This was the headline that ran in the Asheville Citizen Times in mid July 2014.
While the headline may hint of money pit, you only need to read the byline to get the real story: loss is declining and Asheville is in the top tier of utilities fighting leaks.
The City of Asheville has set itself amongst an elite few, amongst those progressive utilities in North America that have embraced industry best-practices for Water Loss Management in full force. What is most interesting about this story is the climate in which it takes place.
In California, drought conditions have gotten so bad that there is an all-out ban on washing cars and runoff from watering lawns. In Texas, one town has, out of plain necessity, instituted a toilet-to-tap system where its treated wastewater is piped directly to the head of its drinking water treatment plant. These are the drastic conditions we naturally associate with paradigm shifts. It’s the heart attack that causes you to quit smoking, the fatal accident at the intersection that prompts the installation of the traffic light.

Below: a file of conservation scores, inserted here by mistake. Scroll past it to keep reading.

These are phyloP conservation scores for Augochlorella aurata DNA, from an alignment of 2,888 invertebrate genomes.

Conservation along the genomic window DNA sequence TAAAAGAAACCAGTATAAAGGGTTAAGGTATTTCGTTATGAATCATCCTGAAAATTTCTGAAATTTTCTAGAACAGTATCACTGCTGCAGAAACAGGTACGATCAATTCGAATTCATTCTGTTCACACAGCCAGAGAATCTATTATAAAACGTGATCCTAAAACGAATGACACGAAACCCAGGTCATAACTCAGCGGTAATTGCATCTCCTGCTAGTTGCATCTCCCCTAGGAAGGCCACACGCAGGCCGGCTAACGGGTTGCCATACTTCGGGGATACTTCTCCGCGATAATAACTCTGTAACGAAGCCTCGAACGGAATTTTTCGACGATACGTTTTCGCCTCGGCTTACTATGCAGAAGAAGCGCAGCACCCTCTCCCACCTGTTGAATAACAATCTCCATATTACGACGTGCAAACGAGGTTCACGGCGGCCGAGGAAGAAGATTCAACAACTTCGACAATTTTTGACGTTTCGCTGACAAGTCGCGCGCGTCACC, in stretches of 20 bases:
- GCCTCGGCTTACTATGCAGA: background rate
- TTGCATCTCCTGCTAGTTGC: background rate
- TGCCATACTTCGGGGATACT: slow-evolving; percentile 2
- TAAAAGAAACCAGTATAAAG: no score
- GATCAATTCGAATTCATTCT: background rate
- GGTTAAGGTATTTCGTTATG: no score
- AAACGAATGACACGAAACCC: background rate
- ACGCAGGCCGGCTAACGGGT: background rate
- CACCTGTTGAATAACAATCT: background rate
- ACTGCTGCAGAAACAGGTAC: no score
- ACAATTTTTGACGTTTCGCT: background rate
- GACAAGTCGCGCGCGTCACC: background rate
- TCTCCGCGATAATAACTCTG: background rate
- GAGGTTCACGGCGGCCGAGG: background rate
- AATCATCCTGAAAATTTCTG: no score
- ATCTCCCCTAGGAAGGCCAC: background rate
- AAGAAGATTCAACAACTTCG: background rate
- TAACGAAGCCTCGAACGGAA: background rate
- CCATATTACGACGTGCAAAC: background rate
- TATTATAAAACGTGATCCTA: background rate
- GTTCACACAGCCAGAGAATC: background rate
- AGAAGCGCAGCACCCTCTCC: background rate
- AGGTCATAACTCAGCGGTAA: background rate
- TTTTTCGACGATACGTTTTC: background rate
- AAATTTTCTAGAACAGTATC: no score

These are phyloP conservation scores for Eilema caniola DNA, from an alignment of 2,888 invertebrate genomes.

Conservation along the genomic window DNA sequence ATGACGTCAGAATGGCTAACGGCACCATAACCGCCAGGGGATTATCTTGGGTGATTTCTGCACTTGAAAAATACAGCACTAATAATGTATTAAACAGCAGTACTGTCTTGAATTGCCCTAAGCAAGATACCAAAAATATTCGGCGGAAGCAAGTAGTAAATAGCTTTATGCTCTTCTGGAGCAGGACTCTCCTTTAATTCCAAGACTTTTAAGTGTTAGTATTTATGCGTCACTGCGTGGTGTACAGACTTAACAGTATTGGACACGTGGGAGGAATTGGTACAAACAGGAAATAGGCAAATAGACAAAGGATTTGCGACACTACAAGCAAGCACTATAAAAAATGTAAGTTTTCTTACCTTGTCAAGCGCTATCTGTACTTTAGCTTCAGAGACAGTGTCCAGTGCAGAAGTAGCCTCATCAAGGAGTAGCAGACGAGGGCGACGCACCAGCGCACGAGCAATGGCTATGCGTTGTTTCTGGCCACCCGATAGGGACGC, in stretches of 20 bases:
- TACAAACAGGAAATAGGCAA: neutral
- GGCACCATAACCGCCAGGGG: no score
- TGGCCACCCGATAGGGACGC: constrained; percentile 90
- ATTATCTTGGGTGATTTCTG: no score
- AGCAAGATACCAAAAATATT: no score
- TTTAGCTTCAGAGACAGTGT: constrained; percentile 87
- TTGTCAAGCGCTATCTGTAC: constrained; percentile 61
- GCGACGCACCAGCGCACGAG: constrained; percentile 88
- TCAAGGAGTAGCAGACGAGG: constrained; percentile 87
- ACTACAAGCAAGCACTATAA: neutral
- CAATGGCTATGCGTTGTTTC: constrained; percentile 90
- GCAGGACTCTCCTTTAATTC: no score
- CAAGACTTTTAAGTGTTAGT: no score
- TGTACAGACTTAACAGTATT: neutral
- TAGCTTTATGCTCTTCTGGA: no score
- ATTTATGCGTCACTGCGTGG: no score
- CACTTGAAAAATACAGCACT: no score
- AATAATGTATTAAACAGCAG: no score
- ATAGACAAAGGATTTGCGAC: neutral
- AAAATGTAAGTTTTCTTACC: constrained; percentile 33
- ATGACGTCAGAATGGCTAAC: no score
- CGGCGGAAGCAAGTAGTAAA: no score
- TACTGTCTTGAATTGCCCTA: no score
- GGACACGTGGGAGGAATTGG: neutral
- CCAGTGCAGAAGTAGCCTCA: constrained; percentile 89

But those drastic conditions don’t exist in Asheville. Western North Carolina is blessed with rain and then some. Over 4 feet of rain per year. While 2013 was the driest year on record for California, it was the wettest years on record for Asheville, North Carolina. Not to mention that many parts of the Asheville water system are supplied by gravity from its pristine reservoirs.
Consider the contrast that exists between Asheville and Texas and California. Asheville does not have to manage Water Loss in order to meet the population’s current and future water demands. Supply is plentiful. So why bother? They don’t do it because they have to. They do it because it’s good for the environment, because it’s good for business operations, because it’s good for customer service, and because it’s the right thing to do. Herein lies the real story.
Learn more about the Asheville Non-Revenue Water Management Program here.